These reasons from which the custom of tail docking evolved are no longer valid. (Note - Have they ever been


  • Prevention of injury in hunting and working dogs.    

Most dogs in the breeds that are generally docked are kept as pets and companion animals and are never
used for hunting or working. The most popular breeds used in the field or paddock are Labradors, Kelpies,
Border Collies and Cattle dogs, none of  which are required to have their tails docked.    

  • Prevention of injury in short coated dogs especially those with exuberant and ebullient

This is inconsistent because not all breeds in this category are required to be docked, for example the Dalmatian
and the Labrador. The boxer is often cited a dog requiring docking for  this reason, but some professional dog
trainers note a difference  in the behaviour of this and other traditionally docked breeds when they are left
undocked and 'urge and encourage all breeders  to forget about what has happened in the past and now
change to keep their dogs' tails on" (Tucker 1994).        

A survey in Edinburgh by Darke et al (1985) over a 7 year period showed that there was insufficient evidence of
statistical significance, to suggest that there is a positive association between tail injuries and an undocked tail
and that tail docking could not be recommended as a measure to prevent tail injuries in any dog population
similar to the predominantly urban population surveyed.        

Of the first 1000 consultations at the North West Animal Emergency Clinic in Sydney none involved tail injury
cases. Between December 1991 and September 1992 there were 2350 consultations only 3 of which involved
tail injuries. All three of these cases were related to tail docking, the first case involved 12 three day old
Rottweiler pups which were still haemorrhaging 6 hours after being docked and required suturing.    The other
two cases involved single pups one of which was bleeding and the other had become infected (From records of
the North West Animal Emergency Centre, Baulkharn Hills, NSW.)        

Not all tail injuries require amputation, so tail docking may be routinely performed on 100% of puppies of certain
breeds as a measure to prevent injuries that would only require a bandage, some antiseptic or simply natural

  • Hygiene

Dogs such as the Old English sheepdog, poodle and  silky terrier would foul themselves and the average pet
owner would not have the time, patience or skill to carry out proper coat care.  This is inconsistent because other
breeds with the same potential problem (for  example the Bearded collie, Pekingese, Maltese terrier and Afghan)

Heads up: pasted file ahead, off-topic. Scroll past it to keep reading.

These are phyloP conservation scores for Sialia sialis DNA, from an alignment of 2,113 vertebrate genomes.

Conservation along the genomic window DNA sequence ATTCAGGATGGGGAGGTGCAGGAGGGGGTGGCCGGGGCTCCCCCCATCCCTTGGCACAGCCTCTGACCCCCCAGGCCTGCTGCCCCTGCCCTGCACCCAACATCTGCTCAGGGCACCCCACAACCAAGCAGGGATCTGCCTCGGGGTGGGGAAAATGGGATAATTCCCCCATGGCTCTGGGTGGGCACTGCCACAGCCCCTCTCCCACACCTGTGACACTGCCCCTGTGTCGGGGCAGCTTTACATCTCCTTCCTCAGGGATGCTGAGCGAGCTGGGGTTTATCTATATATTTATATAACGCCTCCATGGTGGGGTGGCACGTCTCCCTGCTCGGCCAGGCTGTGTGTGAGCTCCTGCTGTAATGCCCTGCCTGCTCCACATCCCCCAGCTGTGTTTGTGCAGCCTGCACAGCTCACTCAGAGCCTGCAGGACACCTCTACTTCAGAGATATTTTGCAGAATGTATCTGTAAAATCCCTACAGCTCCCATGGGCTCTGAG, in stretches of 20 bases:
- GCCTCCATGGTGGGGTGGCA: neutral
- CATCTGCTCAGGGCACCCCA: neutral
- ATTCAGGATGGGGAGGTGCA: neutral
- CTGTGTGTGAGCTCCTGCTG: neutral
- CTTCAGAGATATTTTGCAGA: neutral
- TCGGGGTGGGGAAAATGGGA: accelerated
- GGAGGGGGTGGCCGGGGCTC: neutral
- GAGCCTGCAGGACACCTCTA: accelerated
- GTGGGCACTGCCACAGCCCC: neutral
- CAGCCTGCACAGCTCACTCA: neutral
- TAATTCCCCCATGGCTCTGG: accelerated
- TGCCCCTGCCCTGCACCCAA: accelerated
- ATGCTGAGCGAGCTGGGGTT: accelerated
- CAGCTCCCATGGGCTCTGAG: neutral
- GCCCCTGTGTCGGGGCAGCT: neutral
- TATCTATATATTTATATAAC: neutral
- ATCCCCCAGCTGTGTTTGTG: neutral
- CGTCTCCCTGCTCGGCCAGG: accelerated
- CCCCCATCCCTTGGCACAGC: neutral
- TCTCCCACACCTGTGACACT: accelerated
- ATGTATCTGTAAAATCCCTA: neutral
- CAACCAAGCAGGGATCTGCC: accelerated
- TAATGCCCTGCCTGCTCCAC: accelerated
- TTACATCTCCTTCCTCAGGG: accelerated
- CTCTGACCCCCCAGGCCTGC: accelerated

are not required to be docked.     Regular clipping of long-haired areas and 'feathers' is far less  invasive and
painful than tail docking and has far fewer adverse  effects. Poor breed selection, lack of education in dog
husbandry or irresponsible pet ownership should not be justification for tail docking.        


Submitting dogs to a procedure known to be painful and which may have harmful consequences, just to satisfy
a centuries old custom, cannot he justified in a humane society.        


Cosmetic tail docking cannot be justified on scientific or medical grounds. Unless pecuniary or traditional
reasons are to take priority over the welfare of the animal, then the criteria to justify removal of a dogs tail are
not satisfied.  The tail is not merely an inconsequential appendage. It is an anatomically and physiologically sign
significant structure which has many biological functions that should not he underestimated. Tail docking can
predispose the dog to detrimental consequences including intense, initial pain and continuing pain related,
neurological problems. Tail amputation should only be performed on those dogs whose tail or associated
structures have been injured or where there is occult pathology of this appendage. If tail amputation is indicated
as a therapeutic measure, appropriate anaesthetic and surgical techniques should be employed. The neonate
is anatomically and  physiologically able to and in fact does feel pain. Therefore veterinarians who wish to be
seen as caring professionals and as the guardians of animal welfare must stop cosmetic tail docking and
actively oppose anyone else continuing the painful practice.


Anand KJS and Carr DB (1989) Paediatric Clinics Of North Am.     36:795        

Arnold S, Arnold P. Hubler M, Casal M and Rusch P (1989)  Schwelzer Archiv fur Tierheilkunde 131: 259. (English translation
European J. of Companion Anim Practice (1992) 2:65)       

Burrows C and Elilson G (1989) In Textbook of Veterinary  Internal Medicine, 3rd edn, edited by Ettinger SW, Saunders Philadelphia.

Canfield R (1986) Anatomical Aspects of Perineal Hernia in the  Dog, PhD Doctoral thesis, University of Sydney        

Darke PGG, Thrusfield MVand Aitken CGG (1985) Vet Rec 116:409        

Dart CM (1994) In Pain and its Control University of Sydney Post Graduate Commitee In Veterinary Science, Proceedings No 226.

Fleeman L (1995) Control of Pain - What's the  Latest? University of Melboume Veterinary Clinic and Hospital.         

Holt PE and Thruslield MV (1993) Vet rec 133:177       

 Miller M (1969) Anatomy of the Dog, Saunders, Philadelphia. p 189       

 Morton D(1992) Vet Rec 131:301        

Tucker M (1994) AVA News Oct p 16